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Milan Janda


The world’s largest tropical island, New Guinea ranks among the most highly forested tropical land areas on the planet and supports a high proportion of global biodiversity of between 4 and9%. Lying 4 degrees south of the Equator, the island as well as its associated archipelagos and hundreds of smaller islands are considered a part of the Australian tectonic plate. The southern part of New Guinea was connected to Australia until the last glacial period ended about 10,000 years ago, while the northern part is a result of fusion of many smaller terrains of various origins. The fragmented and insular nature of New Guinea and its recent dramatic geological history facilitated a rapid speciation of local flora and fauna, contributing to the high level of endemism. Although covered mainly humid rainforests, the island has a wide range of habitats that include dry savannas, wet marshes, the glaciated summits of the central mountain range and the active volcanoes occur across the island.

Due to the research efforts of several scientists over the last century, the New Guinean ant fauna is known to a considerable extent. To date there almost 800 species (88 genera) have been reported from the island and surrounding archipelagos, of which at least 545 species appear to be endemic. It has been estimated that between 20% and 30% of local ant species are yet undescribed.

The Melanesian ant fauna represents an interesting mixture of Oriental and Australian elements. New Guinea itself has the strongest affinities to Australia, with which it shares the highest proportion of genera and species. the majority of the shared genera (76) occur within tropical Northeast Australia. A relatively high proportion of genera (69) is also shared between New Guinea and the Philippines, but faunal similarity declines towards continental Asia.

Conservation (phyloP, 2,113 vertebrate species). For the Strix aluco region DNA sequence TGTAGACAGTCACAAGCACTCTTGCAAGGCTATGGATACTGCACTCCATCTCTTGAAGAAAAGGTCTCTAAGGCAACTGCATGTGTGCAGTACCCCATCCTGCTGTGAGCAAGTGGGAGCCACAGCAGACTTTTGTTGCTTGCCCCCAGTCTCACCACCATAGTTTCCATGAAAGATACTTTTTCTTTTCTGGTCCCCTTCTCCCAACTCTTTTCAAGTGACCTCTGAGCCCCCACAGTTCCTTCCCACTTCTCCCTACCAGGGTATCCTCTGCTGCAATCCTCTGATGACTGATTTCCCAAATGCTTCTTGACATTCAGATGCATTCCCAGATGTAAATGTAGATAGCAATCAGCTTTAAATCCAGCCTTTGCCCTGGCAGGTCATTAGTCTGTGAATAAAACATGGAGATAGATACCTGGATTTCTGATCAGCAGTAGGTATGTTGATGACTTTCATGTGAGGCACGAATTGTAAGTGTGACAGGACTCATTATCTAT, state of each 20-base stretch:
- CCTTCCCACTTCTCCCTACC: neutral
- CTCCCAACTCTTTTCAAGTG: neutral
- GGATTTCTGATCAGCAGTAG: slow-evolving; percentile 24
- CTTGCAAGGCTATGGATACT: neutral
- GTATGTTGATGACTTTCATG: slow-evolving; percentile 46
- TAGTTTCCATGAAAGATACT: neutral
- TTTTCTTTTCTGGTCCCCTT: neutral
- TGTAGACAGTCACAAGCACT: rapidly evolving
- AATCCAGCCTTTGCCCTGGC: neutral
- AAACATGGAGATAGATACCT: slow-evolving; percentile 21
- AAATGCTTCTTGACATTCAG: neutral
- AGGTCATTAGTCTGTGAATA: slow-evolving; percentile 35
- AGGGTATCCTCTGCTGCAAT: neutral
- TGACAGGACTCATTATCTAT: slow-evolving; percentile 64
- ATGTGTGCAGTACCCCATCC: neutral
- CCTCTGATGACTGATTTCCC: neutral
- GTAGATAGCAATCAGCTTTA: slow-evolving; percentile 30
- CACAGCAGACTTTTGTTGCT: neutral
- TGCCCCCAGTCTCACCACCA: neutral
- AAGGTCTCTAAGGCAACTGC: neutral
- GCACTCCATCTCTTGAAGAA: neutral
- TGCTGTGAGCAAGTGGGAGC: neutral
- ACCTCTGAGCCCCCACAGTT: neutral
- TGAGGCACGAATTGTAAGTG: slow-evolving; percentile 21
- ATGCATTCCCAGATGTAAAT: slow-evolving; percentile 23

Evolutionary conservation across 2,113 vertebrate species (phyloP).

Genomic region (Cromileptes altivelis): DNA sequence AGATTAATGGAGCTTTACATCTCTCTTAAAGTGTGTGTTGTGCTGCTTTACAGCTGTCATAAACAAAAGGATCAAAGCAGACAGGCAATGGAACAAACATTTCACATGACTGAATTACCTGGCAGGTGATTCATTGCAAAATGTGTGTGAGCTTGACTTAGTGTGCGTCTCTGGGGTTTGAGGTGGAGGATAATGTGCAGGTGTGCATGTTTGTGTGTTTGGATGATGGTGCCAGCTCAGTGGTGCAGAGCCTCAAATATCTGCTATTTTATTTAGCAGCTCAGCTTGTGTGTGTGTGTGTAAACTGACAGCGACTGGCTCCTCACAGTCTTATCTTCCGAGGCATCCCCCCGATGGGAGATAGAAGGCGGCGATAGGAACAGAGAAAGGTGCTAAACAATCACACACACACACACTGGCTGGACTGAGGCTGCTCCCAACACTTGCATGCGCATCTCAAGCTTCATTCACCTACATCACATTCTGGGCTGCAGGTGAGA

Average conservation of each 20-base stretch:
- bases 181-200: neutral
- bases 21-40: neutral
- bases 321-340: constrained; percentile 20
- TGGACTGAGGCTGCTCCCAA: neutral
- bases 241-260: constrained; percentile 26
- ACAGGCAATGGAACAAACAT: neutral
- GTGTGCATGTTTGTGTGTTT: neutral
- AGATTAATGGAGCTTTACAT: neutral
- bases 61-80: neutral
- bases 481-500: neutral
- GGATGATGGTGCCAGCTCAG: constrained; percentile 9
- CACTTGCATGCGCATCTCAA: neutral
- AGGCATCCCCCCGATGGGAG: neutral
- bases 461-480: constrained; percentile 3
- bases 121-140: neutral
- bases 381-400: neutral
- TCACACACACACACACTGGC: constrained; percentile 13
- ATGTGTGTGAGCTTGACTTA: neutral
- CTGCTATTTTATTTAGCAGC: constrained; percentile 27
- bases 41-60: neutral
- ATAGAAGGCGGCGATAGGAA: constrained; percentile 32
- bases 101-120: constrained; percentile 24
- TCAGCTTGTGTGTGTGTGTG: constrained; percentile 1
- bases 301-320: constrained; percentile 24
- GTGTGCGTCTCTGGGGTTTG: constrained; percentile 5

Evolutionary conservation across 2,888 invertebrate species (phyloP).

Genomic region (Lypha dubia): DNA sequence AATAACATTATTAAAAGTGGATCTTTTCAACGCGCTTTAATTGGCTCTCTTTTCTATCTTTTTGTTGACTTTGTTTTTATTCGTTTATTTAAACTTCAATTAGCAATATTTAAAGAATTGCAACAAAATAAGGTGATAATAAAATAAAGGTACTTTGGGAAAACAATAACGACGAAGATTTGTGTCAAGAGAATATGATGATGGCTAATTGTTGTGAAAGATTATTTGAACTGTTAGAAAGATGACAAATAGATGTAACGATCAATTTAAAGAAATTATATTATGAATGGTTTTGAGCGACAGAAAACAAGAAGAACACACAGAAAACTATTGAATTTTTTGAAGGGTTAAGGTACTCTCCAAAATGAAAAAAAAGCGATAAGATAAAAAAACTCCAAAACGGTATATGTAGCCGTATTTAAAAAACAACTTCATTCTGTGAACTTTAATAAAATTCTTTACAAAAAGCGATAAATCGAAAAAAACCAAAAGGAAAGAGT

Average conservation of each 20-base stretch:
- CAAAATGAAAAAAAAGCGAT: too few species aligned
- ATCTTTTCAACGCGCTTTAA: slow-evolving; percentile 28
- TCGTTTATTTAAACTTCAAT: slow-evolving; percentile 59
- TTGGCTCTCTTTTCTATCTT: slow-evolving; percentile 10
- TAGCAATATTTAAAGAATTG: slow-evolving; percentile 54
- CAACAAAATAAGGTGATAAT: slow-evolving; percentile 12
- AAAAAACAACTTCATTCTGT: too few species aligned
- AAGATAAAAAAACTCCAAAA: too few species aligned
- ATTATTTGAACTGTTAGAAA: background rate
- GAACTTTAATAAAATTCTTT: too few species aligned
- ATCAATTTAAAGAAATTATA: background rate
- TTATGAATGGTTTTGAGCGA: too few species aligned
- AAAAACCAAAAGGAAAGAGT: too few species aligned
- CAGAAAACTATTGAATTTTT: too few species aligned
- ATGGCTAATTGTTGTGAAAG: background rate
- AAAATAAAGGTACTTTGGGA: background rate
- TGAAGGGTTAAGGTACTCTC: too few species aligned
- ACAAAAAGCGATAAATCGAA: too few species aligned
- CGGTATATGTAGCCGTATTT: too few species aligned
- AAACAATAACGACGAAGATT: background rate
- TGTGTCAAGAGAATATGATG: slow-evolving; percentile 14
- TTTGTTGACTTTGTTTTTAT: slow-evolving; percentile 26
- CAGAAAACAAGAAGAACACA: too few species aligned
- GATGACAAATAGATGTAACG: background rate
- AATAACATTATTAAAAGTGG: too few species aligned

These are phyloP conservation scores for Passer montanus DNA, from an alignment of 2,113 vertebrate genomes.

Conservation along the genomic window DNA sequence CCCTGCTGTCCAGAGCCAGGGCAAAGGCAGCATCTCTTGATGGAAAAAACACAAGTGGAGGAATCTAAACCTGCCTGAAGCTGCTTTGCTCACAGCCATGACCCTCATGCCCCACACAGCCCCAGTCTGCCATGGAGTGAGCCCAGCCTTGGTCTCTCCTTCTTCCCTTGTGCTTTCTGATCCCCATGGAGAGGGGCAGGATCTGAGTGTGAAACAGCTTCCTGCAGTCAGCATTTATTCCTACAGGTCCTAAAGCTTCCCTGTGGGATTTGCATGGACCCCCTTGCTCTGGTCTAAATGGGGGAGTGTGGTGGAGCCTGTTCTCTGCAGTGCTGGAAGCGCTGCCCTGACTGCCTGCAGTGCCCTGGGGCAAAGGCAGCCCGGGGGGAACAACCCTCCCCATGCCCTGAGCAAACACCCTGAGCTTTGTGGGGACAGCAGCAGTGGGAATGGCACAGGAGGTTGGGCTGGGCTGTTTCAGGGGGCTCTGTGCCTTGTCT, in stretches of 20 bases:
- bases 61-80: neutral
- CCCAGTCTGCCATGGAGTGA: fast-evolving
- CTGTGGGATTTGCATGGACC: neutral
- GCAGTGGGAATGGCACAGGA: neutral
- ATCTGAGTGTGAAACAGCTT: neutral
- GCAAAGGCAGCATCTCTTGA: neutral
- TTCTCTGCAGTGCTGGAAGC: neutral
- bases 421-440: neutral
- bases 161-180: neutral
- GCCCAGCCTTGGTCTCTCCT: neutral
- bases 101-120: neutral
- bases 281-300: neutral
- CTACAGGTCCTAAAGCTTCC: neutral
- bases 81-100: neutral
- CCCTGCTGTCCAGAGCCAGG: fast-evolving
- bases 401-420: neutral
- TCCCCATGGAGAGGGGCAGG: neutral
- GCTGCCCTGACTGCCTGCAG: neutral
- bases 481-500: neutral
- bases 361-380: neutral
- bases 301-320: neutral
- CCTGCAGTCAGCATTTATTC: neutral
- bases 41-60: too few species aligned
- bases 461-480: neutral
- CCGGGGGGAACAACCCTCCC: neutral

The greatest diversity of ants is found in lowland and mid-elevation humid rainforests. Up to 120 ant species living within a single 400 m2 plot of forest understory and leaf litter have been recorded during our studies.

The most species-rich and commonly encountered genera are Camponotus, Crematogaster, Polyrhachis, Pheidole, Strumigenys and Tetramorium. Characteristic elements of Melanesian fauna such as Anonychomyrma, Leptomyrmex, Lordomyrma, Philidris, Podomyrma and Rhytidoponera are locally abundant as well.

Since 2002, New Guinean ants have been studied as a part of research activities of the New Guinea Binatang Research Center, in association with the Biology Center, Czech Academy of Science; the National Museum of Natural History of the Smithsonian Institution; and the University of Minnesota. Current projects are focused on various aspects of the ecology and evolution of Melanesian ants. More than 15 sites across the eastern part of the island have been surveyed so far. The material is currently being processed and specimens gradually deposited in the National Insect Collection in Port Moresby, PNG, and in other museums. The list published here is based on records from several museum collections, from the literature, and from our own field observations. Several colleagues contributed significantly to the list, notably Gary Alpert, Marek Borowiec, Petr Klimes and Roy Snelling.


Milan Janda

Author Bio:

New Guinea Curator (left) with the magistrate
of the Fogomaiu village during a ceremony on
the occasion of the completion of ant surveys
in surrounding forests.

See also: The Ants of New Guinea